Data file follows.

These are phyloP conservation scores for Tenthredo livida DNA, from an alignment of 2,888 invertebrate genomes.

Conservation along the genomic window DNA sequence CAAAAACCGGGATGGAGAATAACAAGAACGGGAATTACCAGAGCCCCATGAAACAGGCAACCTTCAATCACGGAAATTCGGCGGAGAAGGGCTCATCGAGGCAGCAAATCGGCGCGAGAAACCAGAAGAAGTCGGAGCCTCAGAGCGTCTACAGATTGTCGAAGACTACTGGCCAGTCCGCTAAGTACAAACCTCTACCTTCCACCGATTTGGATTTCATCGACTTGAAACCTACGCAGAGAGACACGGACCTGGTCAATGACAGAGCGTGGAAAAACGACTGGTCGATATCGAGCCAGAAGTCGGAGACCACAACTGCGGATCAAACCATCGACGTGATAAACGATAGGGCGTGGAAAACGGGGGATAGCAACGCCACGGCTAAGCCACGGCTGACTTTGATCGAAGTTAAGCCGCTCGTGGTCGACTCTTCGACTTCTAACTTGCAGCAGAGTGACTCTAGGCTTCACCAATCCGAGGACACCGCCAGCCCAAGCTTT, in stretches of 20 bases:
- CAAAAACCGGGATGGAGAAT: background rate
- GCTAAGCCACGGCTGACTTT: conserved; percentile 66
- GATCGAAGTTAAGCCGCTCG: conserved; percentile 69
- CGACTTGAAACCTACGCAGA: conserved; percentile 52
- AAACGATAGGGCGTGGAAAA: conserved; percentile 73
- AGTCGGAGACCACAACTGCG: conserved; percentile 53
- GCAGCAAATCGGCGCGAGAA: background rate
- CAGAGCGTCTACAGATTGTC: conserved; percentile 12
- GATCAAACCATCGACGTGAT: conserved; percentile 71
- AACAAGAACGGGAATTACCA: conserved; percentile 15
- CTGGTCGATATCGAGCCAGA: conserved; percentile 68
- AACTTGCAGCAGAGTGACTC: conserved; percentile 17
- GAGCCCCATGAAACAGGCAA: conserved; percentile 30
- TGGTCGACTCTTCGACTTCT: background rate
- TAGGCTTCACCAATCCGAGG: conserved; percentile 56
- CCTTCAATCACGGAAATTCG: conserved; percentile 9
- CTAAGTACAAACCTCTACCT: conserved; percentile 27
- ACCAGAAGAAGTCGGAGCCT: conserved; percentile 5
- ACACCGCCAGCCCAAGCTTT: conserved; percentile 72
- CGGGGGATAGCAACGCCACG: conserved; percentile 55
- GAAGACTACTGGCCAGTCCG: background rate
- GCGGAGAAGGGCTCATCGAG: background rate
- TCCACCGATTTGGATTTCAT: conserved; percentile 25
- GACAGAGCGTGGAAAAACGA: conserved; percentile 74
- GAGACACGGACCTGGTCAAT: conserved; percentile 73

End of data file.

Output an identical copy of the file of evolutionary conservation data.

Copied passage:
These are phyloP conservation scores for Tenthredo livida DNA, from an alignment of 2,888 invertebrate genomes.

Conservation along the genomic window DNA sequence CAAAAACCGGGATGGAGAATAACAAGAACGGGAATTACCAGAGCCCCATGAAACAGGCAACCTTCAATCACGGAAATTCGGCGGAGAAGGGCTCATCGAGGCAGCAAATCGGCGCGAGAAACCAGAAGAAGTCGGAGCCTCAGAGCGTCTACAGATTGTCGAAGACTACTGGCCAGTCCGCTAAGTACAAACCTCTACCTTCCACCGATTTGGATTTCATCGACTTGAAACCTACGCAGAGAGACACGGACCTGGTCAATGACAGAGCGTGGAAAAACGACTGGTCGATATCGAGCCAGAAGTCGGAGACCACAACTGCGGATCAAACCATCGACGTGATAAACGATAGGGCGTGGAAAACGGGGGATAGCAACGCCACGGCTAAGCCACGGCTGACTTTGATCGAAGTTAAGCCGCTCGTGGTCGACTCTTCGACTTCTAACTTGCAGCAGAGTGACTCTAGGCTTCACCAATCCGAGGACACCGCCAGCCCAAGCTTT, in stretches of 20 bases:
- CAAAAACCGGGATGGAGAAT: background rate
- GCTAAGCCACGGCTGACTTT: conserved; percentile 66
- GATCGAAGTTAAGCCGCTCG: conserved; percentile 69
- CGACTTGAAACCTACGCAGA: conserved; percentile 52
- AAACGATAGGGCGTGGAAAA: conserved; percentile 73
- AGTCGGAGACCACAACTGCG: conserved; percentile 53
- GCAGCAAATCGGCGCGAGAA: background rate
- CAGAGCGTCTACAGATTGTC: conserved; percentile 12
- GATCAAACCATCGACGTGAT: conserved; percentile 71
- AACAAGAACGGGAATTACCA: conserved; percentile 15
- CTGGTCGATATCGAGCCAGA: conserved; percentile 68
- AACTTGCAGCAGAGTGACTC: conserved; percentile 17
- GAGCCCCATGAAACAGGCAA: conserved; percentile 30
- TGGTCGACTCTTCGACTTCT: background rate
- TAGGCTTCACCAATCCGAGG: conserved; percentile 56
- CCTTCAATCACGGAAATTCG: conserved; percentile 9
- CTAAGTACAAACCTCTACCT: conserved; percentile 27
- ACCAGAAGAAGTCGGAGCCT: conserved; percentile 5
- ACACCGCCAGCCCAAGCTTT: conserved; percentile 72
- CGGGGGATAGCAACGCCACG: conserved; percentile 55
- GAAGACTACTGGCCAGTCCG: background rate
- GCGGAGAAGGGCTCATCGAG: background rate
- TCCACCGATTTGGATTTCAT: conserved; percentile 25
- GACAGAGCGTGGAAAAACGA: conserved; percentile 74
- GAGACACGGACCTGGTCAAT: conserved; percentile 73